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Do I have the right to have a meeting with a CA Superior Court presiding judge?

Sacramento, CA |

The Law and Motion judge in the county superior court (Calif) made mistakes. He weighed evidence when he should have let the jury weigh the evidence. (He put himself in the position of a medical expert). The judge's ruling contained obvious legal, logical, medically impossible errors. The judge's ruling restated the defense attorneys' (false) position that there was no surgical consent breach because there is NO difference between minimally-invasive and old-fashioned open surgery, etc. The defense attorneys wrote false statements in their opposition briefs and the judge merely parrotted these false arguements. I want to meet with the presiding judge to tell her that her L&M judge caused miscarriage of justice and that attorneys in her court use fraud to win motions. This must stop!

Attorney Answers 4

Posted

My colleagues are correct. It seems that you lost a motion for summary judgment. The judgment that arises is appealable and appeal is your only remedy. NO ONE even the presiding judge can reverse the decision the law and motion judge made EXCEPT ON APPEAL. So consult competent appellate counsel. If the judge weighed the evidence or inserted his/her opinon as if it were "expert" opinion, then you may have good grounds for appeal. Good luck to you.

I am licensed only in California and this response is provided as general information only. It is not intended to be legal advice. Legal advice must be based on the exact facts of the particular situation, and by necessity this forum is not appropriate for discussion of specific, exact facts. Contact a lawyer for more specific advice. My answer to your question on AVVO does not create an attorney-client relationship.

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Posted

Your remedy is to bring an appeal. Complaining to the presiding judge will not solve your problem. If this is as you say, an appeal would do the trick. If the Judge in fact weighed evidence when he should not have or acted improperly as an expert, then the appellate court will agree with you that these abuses of discretion occurred. Perhaps an attorney should be consulted.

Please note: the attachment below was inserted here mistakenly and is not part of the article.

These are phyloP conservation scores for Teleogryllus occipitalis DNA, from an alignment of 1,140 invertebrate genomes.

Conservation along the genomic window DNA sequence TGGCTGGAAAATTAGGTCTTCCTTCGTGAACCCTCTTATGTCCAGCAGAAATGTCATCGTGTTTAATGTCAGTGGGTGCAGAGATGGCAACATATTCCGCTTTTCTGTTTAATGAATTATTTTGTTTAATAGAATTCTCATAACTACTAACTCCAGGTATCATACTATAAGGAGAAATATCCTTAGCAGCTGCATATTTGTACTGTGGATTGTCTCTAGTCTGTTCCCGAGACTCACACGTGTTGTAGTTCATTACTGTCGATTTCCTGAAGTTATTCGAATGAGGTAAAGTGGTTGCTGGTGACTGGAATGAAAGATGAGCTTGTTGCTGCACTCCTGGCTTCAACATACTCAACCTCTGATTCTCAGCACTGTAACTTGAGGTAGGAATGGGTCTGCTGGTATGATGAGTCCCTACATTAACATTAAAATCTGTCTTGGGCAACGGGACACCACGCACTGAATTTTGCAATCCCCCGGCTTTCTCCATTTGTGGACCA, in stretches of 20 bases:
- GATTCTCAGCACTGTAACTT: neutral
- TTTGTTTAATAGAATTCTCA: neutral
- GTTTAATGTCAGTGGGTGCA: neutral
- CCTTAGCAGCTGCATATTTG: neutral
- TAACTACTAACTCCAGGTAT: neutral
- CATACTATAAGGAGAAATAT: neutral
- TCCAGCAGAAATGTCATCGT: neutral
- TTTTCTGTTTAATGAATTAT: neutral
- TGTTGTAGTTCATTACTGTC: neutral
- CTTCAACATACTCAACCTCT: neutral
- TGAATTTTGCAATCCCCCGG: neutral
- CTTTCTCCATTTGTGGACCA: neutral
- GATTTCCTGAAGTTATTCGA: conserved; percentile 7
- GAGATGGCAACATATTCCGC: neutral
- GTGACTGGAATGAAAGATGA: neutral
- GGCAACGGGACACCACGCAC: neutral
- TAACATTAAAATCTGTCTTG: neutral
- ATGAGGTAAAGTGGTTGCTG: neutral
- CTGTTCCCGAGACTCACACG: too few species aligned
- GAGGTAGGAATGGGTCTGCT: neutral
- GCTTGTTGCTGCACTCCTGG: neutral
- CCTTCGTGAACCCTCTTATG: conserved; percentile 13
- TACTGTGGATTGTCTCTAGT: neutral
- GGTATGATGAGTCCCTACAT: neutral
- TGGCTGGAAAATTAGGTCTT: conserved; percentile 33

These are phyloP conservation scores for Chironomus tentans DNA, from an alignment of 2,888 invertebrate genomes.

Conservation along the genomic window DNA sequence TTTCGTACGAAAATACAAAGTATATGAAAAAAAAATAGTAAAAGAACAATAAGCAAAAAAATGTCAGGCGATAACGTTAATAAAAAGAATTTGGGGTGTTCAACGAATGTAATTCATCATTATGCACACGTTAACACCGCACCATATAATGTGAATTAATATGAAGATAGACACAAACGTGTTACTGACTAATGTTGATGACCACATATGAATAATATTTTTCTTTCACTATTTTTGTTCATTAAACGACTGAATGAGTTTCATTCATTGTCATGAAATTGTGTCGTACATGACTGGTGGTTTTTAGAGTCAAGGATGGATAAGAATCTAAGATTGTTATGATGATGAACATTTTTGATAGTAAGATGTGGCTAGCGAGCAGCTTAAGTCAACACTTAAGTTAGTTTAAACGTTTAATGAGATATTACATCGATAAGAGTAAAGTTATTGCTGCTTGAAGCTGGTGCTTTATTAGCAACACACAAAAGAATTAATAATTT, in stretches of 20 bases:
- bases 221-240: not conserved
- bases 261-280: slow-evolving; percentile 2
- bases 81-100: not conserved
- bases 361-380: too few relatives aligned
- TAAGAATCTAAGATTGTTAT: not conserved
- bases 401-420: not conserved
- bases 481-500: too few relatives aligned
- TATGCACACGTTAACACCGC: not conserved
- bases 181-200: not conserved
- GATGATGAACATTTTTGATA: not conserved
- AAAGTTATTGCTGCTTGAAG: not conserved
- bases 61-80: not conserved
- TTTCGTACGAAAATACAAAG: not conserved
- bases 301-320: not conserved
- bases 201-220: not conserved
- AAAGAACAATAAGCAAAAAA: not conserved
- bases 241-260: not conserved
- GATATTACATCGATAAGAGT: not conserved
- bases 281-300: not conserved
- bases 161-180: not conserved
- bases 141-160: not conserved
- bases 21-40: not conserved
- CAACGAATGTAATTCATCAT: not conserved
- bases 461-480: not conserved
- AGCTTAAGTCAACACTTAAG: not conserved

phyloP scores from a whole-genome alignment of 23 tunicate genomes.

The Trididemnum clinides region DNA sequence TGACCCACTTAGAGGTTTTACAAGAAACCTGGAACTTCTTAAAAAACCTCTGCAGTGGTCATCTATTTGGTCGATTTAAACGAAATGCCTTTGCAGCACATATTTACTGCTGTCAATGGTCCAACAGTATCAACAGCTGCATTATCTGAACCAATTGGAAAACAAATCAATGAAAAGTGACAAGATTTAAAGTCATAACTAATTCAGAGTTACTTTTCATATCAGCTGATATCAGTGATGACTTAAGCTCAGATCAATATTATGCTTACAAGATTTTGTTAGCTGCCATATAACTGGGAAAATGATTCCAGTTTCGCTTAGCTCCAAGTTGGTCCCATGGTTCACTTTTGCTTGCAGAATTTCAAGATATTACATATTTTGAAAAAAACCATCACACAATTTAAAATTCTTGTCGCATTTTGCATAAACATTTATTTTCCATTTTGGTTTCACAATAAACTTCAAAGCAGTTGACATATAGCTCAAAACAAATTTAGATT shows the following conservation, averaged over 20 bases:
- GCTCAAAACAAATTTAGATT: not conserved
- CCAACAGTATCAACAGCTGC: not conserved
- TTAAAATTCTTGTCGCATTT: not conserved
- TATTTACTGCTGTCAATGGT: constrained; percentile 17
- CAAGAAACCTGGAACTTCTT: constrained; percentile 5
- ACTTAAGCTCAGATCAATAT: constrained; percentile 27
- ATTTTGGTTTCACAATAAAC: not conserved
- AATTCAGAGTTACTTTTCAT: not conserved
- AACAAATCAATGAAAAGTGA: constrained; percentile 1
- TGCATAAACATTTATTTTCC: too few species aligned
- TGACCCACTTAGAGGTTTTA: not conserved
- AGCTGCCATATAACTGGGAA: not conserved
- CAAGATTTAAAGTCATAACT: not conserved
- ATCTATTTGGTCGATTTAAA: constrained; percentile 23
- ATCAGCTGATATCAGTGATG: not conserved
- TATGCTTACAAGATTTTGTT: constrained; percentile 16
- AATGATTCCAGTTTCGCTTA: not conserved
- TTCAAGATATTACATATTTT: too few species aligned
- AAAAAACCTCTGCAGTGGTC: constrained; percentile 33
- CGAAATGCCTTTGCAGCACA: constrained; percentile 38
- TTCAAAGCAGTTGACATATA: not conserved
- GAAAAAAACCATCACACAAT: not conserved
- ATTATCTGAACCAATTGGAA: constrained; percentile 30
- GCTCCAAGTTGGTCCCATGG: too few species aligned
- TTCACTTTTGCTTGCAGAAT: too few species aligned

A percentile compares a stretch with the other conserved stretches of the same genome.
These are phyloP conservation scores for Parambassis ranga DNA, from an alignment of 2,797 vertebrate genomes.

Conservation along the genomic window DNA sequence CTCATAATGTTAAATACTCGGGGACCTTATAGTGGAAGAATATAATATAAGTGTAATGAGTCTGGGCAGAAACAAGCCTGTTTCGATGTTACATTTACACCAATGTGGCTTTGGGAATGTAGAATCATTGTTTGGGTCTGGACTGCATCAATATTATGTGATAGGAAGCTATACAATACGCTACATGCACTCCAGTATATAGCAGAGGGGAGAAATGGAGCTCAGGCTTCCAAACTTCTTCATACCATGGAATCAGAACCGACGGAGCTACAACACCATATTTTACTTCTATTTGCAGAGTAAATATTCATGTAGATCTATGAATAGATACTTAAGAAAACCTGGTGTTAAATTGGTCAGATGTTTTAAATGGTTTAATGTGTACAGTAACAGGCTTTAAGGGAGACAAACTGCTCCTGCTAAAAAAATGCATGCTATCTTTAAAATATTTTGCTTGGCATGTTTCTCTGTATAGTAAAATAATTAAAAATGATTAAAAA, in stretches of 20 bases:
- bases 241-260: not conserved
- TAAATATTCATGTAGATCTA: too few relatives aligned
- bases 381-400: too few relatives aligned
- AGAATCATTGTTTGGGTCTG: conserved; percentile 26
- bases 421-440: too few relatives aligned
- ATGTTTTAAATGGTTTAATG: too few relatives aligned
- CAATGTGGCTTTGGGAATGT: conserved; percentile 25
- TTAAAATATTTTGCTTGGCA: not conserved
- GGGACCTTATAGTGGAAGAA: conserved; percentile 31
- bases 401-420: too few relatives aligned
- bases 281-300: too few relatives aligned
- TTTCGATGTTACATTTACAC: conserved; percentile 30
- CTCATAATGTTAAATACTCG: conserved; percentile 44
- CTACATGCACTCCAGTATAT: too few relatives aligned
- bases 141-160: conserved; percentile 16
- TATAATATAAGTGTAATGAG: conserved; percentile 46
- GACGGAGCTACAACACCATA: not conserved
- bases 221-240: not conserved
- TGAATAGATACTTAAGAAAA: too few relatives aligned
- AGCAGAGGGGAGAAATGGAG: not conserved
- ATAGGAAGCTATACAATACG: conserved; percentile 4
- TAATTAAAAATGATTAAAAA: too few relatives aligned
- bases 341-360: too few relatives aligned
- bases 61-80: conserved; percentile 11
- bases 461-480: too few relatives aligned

Best of luck to you.

Attorney Rebekah Ryan Main

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This response is intended to be a general statement of law, should not be relied upon as legal advice, does not create an attorney/client relationship and does not create a right to continuing email exchanges. We can be visited on the web at www.Main-Law.com or call 909-891-0906.

This response is intended to be a general statement of law, should not be relied upon as legal advice, does not create an attorney/client relationship and does not create a right to continuing email exchanges.

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Posted

The presiding judge's office will ask you to fill out a form indicating what your complaint about the judge is in detail. If the PJ thinks it's worth pursuing you may get a call back for more information. In your scenario I doubt your claims will be pursued. First of all, most complaints about the results obtained in a contested matter are not deemed indicative of judicial misconduct, just dissatisfaction with the results. Second of all, your complaints are more properly addressed in an appeal of the judgment or final ruling. You call the judge a law and motion judge, so I assume you lost a motion for summary judgment. That's an appealable order. You may have lost because you didn't make the proper arguments or present compelling facts. A lawyer should be retained when the stakes are high. Somethings in the law are capable of being done by lay persons; others not.

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Catherine Elizabeth Bennett

Catherine Elizabeth Bennett

Posted

Actually, a judgment arising from a lost summary judgment is an appealable judgment. Orders arising from summary judgment are not appealable.

Posted

Unless you are referring to judicial misconduct (as opposed to erroneous ruling), you do not have the right to meet with the presiding judge. Your remedy is to appeal to the Court of Appeal.

Frank W. Chen has been licensed to practice law in California since 1988. The information presented here is general in nature and is not intended, nor should be construed, as legal advice for a particular case. This posting does not create any attorney-client relationship with the author. For specific advice about your particular situation, consult with your own attorney.

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